Fukushima’s nuclear reactor problems continue

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Lord Beria3
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Fukushima’s nuclear reactor problems continue

Post by Lord Beria3 »

http://digitaljournal.com/article/324349

The Fukushima reactor and radiation levels remain an ongoing issue; a physicist warns Japan’s leadership about nuclear facility as new problems emerge at the power plant.
Furthermore, radiation has been detected in the drinking water of some US Cities and Reactor 4’s imminent collapse could create a mass extinction for both humans and animals.

According to ENENEWS, a nuclear physicist warns that even if Japan’s Fukushima plant survives another major quake, “failure of jury-rigged inadequate piping installed after disaster could put cooling system out of commission.” Both the US and Japanese governments fibbed about the severity of the disaster and the Japanese people were exposed to serious radiation levels following this tragedy. The mainstream media in the US and Japan is not aggressively covering this ongoing disaster because this catastrophic damage could trigger mass panic and public protest against unstable nuclear facilities. Huge sections of Japan could become a wasteland with radiation pouring down America’s west coast region. The current warnings are not going out about this danger, according to ENENEWS.

The Birmingham Weekly reported that new problems emerged at the Fukushima facility. In December 2011, Japan’s Prime Minister Yoshihiko Noda declared that the Fukushima nuclear facility had been deactivated and the crisis was now over. However, Mr. Noda’s positive declaration was premature. According to nuclear engineer and former power company executive Arnie Gunderson, the Prime Minister’s statement was similar to President George Bush declaring “mission accomplished” on the deck of the USS Lincoln in 2003. Gunderson says the Fukushima situation remains “a long battle, far from over.” Analysts fear that this disaster is ongoing and may send radioactive fallout worldwide.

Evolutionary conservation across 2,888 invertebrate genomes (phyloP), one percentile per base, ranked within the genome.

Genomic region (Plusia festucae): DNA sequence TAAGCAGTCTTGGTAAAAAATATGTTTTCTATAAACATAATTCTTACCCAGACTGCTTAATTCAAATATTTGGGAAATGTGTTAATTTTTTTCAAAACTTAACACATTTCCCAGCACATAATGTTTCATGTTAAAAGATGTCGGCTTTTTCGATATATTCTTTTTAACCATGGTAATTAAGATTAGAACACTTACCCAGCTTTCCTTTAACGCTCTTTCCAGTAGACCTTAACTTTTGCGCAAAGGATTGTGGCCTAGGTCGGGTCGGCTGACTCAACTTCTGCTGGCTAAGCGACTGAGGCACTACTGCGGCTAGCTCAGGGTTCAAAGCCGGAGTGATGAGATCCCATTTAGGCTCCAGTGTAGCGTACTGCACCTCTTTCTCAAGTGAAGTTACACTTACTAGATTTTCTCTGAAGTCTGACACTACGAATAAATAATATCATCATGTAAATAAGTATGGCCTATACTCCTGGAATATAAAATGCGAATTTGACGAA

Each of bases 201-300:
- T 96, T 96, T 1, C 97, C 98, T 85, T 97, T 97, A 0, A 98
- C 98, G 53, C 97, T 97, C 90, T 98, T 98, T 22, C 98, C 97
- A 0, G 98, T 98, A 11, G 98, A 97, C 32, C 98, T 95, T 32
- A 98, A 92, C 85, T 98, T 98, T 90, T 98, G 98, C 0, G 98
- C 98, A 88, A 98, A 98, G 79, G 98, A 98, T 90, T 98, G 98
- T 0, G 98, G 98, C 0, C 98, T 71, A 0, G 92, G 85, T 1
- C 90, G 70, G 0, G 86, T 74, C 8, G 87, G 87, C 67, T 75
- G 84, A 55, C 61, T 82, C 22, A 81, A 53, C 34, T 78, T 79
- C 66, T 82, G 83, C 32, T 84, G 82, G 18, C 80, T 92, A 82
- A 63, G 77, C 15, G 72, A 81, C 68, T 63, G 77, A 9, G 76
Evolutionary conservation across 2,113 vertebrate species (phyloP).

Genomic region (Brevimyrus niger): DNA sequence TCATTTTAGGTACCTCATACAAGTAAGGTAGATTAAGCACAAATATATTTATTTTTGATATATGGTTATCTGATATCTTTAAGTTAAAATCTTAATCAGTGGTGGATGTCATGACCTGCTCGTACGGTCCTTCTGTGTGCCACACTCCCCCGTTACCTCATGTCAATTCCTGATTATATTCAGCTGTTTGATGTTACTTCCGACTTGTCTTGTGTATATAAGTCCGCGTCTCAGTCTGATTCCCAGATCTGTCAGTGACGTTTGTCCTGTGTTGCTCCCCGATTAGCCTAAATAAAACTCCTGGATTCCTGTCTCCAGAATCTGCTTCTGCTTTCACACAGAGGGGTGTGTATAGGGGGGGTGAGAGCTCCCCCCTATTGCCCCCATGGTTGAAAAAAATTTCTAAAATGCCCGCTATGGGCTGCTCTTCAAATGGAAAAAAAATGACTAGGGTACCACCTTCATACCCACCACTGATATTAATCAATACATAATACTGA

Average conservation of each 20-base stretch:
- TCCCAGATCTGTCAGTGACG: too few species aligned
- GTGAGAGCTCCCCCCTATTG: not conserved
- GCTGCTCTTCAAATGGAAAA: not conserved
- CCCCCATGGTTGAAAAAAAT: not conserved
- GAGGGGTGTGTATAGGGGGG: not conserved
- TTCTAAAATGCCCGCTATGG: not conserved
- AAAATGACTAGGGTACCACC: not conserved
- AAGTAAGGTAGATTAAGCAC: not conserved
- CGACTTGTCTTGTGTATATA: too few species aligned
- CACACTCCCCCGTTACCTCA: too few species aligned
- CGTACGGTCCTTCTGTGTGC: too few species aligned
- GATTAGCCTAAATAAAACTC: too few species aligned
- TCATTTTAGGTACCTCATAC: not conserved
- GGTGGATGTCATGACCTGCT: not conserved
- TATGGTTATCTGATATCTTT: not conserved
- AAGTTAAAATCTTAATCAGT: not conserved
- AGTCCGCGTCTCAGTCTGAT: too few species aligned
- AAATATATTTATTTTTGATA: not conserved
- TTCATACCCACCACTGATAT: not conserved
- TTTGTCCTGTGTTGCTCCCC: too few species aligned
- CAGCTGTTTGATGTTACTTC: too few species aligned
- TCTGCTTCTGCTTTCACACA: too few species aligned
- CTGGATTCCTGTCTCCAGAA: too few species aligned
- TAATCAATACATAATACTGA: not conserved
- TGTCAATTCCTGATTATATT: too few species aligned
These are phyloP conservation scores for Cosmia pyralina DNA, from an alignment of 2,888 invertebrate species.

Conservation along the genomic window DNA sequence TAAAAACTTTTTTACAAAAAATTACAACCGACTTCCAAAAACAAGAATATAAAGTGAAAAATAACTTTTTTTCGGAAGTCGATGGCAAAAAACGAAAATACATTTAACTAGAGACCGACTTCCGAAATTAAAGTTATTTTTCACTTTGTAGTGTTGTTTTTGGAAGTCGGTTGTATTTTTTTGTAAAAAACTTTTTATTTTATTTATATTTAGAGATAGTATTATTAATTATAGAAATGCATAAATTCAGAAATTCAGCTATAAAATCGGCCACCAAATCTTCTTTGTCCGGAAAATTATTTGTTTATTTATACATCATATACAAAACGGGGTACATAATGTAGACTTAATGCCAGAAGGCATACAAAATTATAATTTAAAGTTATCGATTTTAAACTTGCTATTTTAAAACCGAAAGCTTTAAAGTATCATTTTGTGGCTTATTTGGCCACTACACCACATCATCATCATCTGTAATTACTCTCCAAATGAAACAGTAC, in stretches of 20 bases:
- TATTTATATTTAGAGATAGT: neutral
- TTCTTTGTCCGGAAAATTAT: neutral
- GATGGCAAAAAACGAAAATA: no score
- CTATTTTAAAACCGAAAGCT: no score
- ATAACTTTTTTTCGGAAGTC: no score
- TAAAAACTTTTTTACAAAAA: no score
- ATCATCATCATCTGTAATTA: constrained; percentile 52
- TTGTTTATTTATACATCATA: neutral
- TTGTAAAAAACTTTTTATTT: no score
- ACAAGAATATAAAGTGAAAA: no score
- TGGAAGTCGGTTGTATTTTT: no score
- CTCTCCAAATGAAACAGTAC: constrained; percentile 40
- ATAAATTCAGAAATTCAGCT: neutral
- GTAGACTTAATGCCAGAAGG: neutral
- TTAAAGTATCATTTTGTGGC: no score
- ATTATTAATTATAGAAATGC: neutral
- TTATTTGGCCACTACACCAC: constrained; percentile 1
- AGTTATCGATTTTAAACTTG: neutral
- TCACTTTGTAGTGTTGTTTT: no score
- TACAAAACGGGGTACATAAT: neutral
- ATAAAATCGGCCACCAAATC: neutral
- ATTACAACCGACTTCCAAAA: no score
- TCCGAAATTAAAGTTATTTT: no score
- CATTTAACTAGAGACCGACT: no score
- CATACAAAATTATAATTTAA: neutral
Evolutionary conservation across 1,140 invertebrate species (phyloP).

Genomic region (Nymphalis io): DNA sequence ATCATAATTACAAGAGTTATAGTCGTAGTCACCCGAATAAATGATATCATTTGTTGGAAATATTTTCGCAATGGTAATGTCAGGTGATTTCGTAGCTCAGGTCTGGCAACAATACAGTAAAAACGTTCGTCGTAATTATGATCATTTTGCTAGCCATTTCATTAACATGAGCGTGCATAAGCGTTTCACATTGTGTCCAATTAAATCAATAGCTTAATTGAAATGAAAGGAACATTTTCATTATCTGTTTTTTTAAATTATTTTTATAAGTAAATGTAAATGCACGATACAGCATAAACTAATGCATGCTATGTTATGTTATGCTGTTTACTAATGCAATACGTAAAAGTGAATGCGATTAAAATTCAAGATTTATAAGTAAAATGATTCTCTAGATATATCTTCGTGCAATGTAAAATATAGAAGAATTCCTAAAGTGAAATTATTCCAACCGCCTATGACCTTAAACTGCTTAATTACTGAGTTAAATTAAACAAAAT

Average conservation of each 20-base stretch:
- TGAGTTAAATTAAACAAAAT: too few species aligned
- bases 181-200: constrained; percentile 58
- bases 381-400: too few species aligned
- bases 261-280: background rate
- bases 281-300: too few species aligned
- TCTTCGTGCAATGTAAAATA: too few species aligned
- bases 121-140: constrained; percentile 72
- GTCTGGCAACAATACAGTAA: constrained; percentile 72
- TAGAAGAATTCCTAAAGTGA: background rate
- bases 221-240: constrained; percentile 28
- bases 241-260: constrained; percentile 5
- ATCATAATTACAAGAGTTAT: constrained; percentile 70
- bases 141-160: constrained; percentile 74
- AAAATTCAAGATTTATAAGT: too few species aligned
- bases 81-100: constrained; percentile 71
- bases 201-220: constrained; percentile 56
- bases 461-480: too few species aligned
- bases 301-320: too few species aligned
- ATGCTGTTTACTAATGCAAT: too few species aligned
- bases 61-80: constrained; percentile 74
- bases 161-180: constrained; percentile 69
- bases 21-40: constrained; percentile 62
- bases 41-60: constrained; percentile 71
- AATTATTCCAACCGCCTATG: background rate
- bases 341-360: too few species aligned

Forbes reported that radiation from Japan has been detected in drinking water in 13 more American cities, and cesium-137 has been found in American milk for the first time since the Japan nuclear disaster began, according to data released by the Environmental Protection Agency. The Fukushima disaster could decorate America’s west coast region with dangerous levels of radiation.

According to Christina Consolo, an award-winning biomedical photographer and host of Nuked Radio, Reactor 4 has remained in a dangerous condition and any small earthquake could quickly destroy the structure, distributing fuel from roughly 1,500 unused fuel rods into the Earth’s environment. With Reactor 4 still filled with the maximum concentrations of radioactive MOX and other fuels, its potential collapse could be far more apocalyptic than any prior disaster resulting from past earthquakes and tsunamis, according to Natural News.

Analysis
The Fukushima facility has many fuel rods still filled with unspent fuel. If the fuel is radioactive MOX, there would be enough radiation in just one rod to kill millions of people. Worst case scenario involves the integrity and safety of the rods, which are made of low quality materials accompanied with poor maintenance. This situation means that any major earthquake could cause massive damage to the rods. Additionally, if all of the rods rupture simultaneously, this cataclysmic disaster could mean the annihilation of many life forms on planet Earth.
No idea if this report is true, but even if a bit of it is, then it is very worrying.

IF it was true, then the Japonese government would have good reason to keep it quiet, otherwise 30 million people living in Toyko could panic and start fleeing.
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biffvernon
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Post by biffvernon »

Let's just be clear, reactor 4 is actually empty! It the water-filled storage tank next to it that is problematic. It's rather important that it doesn't collapse - which is why they've been shoring it up.
JavaScriptDonkey
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Post by JavaScriptDonkey »

Japanese engineers have been managing to run these reactors for decades without blowing up the world.

Tsunami death count......18,000
Fukusima death count......0


Reactor 4’s imminent collapse could create a mass extinction for both humans and animals
and pigs could fly if they grew wings.
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Post by SleeperService »

JavaScriptDonkey wrote:Japanese engineers have been managing to run these reactors for decades without blowing up the world.

Tsunami death count......18,000
Fukusima death count......0


Reactor 4’s imminent collapse could create a mass extinction for both humans and animals
and pigs could fly if they grew wings.
+1 :shock: Ever since 1945 there's been radiation present in drinking water (and the air we breathe). Maybe the US has just noticed it? :?
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Post by adam2 »